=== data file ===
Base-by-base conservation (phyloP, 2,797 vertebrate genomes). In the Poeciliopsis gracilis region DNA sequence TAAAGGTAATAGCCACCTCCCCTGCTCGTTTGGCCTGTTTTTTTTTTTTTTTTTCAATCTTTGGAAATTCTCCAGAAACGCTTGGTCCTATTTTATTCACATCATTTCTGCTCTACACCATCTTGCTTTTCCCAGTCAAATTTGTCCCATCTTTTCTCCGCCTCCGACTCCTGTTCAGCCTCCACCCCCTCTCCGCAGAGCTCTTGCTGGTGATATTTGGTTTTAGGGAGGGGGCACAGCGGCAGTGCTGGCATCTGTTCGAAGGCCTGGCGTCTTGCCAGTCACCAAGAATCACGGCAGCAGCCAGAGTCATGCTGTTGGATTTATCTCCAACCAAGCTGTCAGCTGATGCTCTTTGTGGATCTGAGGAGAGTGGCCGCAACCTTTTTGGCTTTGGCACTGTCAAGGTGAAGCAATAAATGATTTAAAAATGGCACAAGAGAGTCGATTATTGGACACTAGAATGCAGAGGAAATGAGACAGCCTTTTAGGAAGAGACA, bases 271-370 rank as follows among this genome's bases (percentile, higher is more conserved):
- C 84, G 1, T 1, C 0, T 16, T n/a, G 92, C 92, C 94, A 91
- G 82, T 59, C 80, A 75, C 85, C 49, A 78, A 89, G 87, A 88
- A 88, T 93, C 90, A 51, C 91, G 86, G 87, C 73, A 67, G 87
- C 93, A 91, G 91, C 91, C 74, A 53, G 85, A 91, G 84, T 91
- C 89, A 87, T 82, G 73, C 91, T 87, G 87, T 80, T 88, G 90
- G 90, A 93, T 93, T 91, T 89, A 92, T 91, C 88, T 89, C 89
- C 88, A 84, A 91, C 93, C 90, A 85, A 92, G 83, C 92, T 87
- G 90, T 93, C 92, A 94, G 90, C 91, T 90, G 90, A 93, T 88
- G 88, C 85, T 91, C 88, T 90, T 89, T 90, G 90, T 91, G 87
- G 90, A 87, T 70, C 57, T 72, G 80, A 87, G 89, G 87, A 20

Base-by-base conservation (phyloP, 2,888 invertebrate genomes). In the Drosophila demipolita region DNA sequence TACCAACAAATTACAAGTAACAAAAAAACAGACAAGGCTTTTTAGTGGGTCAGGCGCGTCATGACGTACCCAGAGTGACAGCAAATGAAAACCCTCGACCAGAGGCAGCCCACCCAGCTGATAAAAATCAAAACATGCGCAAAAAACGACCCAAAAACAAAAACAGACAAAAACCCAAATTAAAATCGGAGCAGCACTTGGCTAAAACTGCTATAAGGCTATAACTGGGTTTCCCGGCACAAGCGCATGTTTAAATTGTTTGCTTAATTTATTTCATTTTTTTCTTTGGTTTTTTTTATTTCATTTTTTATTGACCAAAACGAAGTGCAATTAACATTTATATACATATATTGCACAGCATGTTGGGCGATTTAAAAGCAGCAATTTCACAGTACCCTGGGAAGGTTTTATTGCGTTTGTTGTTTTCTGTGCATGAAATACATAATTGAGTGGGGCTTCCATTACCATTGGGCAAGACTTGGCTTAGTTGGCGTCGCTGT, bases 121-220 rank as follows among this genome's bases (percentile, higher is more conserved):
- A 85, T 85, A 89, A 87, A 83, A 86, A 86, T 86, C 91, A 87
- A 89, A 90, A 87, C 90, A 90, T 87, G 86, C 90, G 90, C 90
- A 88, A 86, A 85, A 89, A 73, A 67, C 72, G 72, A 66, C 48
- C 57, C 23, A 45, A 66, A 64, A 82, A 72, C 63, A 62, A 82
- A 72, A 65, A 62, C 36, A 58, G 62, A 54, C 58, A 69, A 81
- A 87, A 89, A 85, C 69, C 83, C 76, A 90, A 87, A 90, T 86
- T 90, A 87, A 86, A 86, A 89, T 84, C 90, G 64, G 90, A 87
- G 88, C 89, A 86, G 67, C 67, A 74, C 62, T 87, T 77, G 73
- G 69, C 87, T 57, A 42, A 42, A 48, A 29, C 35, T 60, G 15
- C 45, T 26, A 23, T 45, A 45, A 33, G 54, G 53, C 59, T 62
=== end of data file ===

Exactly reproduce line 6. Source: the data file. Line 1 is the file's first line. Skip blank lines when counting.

- C 89, A 87, T 82, G 73, C 91, T 87, G 87, T 80, T 88, G 90